In our contemporary society in which globalization and technological innovation prevail, the incoming flood of information has lead to the diversification and fluidity of our sense of value, and the decline of local culture unique to specific regions. Traditional art forms that have been developed by particular ethnic groups are now considered just one of countless subdivisions of entertainment, or, because of their substance or weight, are considered to have a higher threshold for appreciation and are therefore pushed to the side. The collapse of existing value systems and the dissolution of local communities have contributed to this trend, creating a widening gap between people and traditional art forms. Are traditional art forms that have evolved and changed over centuries or longer and endured in people’s hearts – now a thing of the past?
Enter Yuichi Kinoshita. He has managed to capture the allure of kabuki in the context of contemporary theater – apart from the long lineage of kabuki performances that have been handed down from generation to generation. He is a rising star who has championed the beauty of the traditional art form through the creation of new work. At first glance, his eponymous company, Kinoshita Kabuki, seems to wield a unique style that does not look like kabuki. In fact, his performance style gives new form to the substance and weight of kabuki that he has immersed himself in, and it has captured the hearts of audiences. With already a decade of performances under its belt, Kinoshita Kabuki does not merely dazzle us, but makes us aware of the power of tradition that is its foundation. It makes us aware of the enormity of the existence of tradition.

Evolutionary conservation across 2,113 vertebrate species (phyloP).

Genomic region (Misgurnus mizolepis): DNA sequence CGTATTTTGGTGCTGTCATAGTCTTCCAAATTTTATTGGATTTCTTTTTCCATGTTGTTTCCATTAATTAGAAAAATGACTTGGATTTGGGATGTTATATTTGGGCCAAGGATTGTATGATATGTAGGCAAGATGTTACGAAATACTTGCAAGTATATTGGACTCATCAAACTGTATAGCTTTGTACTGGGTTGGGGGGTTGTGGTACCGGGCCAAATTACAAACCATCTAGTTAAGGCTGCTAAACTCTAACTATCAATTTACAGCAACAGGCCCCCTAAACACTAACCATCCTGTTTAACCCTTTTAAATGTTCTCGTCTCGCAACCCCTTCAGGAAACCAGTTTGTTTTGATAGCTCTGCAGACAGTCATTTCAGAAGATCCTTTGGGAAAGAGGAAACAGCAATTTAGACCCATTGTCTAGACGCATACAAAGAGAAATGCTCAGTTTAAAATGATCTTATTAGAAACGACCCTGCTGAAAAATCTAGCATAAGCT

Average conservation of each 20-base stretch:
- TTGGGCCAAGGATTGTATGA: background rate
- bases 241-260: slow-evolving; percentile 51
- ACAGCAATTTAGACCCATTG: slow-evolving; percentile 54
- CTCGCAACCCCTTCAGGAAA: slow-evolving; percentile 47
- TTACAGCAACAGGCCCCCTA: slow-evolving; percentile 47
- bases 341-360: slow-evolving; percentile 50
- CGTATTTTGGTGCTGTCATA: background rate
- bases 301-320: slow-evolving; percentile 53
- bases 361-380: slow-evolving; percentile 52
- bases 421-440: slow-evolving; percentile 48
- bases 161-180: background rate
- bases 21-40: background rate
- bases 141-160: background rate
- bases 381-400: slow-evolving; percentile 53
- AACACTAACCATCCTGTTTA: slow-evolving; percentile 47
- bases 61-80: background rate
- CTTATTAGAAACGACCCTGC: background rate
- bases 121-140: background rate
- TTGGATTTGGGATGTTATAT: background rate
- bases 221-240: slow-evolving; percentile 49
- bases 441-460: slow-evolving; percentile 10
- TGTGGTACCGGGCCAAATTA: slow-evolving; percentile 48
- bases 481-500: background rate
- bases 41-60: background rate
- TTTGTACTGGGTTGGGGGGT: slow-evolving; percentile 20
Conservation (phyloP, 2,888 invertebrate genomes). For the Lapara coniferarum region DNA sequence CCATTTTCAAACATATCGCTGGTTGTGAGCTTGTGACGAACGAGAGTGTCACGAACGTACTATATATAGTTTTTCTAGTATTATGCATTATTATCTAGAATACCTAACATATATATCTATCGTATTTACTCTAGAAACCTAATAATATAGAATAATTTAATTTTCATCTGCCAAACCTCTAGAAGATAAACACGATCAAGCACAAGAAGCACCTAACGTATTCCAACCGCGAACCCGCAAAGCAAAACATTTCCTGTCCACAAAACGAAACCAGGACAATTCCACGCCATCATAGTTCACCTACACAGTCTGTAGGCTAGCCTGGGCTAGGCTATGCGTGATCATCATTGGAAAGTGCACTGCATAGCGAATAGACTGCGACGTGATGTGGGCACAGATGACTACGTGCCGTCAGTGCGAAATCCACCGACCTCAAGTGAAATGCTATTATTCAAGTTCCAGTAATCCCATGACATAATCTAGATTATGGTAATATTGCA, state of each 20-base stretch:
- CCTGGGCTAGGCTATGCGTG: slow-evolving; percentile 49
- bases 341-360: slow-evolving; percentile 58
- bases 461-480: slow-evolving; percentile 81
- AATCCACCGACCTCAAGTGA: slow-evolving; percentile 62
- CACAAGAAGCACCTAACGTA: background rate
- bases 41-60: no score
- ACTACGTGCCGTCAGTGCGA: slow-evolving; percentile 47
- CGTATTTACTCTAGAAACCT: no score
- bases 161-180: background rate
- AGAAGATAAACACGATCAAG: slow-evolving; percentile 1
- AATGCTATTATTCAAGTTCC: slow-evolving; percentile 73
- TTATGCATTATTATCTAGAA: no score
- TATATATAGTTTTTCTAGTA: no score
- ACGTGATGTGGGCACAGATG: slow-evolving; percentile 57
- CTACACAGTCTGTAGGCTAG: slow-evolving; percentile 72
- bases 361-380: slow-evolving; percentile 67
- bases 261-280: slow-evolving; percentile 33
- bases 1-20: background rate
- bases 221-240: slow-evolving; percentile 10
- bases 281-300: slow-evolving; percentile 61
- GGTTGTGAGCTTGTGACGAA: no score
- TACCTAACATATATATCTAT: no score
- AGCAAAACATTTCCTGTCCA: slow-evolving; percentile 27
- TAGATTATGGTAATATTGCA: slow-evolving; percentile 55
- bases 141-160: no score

Of course the attempt to revive traditional art forms in a contemporary context is nothing new, nor especially unique to Japan. In Southeast Asia, which is considered a treasure chest of traditional art forms, many ethnic tribes with different histories and from different places have developed a variety of different cultures. Because the traditional arts have such deep roots, their approach towards those traditions are varied: some have preserved distinct art forms while others have developed forms that transcend the framework of tribes and have grown to a national scale. Indeed their scope and intensities are varied. Likewise in Japan, there is no lack of talent and leadership in the efforts to investigate our living traditional arts, and to present the findings through performance. By sharing the knowledge accumulated by all those artists, by collaborating in these investigations together, perhaps we are able to think about the shape of art suited for our respective communities, and to rediscover the power of tradition. When we are able to find the meaning of our existence in traditional arts again, it will no doubt enrich our lives and give us sustenance for our lives into the future.
The Japan Foundation Asia Center
The Japan Foundation is Japan’s principal independent administrative institution dedicated to carrying out cultural exchange initiatives throughout the world.
The Asia Center, established in April 2014, is a division within the Foundation that conducts and supports collaborative initiatives with its Asian primarily ASEAN counterparts. Through interacting and working together in Japanese-language education, arts and culture, sports, and grassroots and intellectual exchange, the Asia Center pursues to develop the sense of kinship and coexistence as neighboring inhabitants of Asia.
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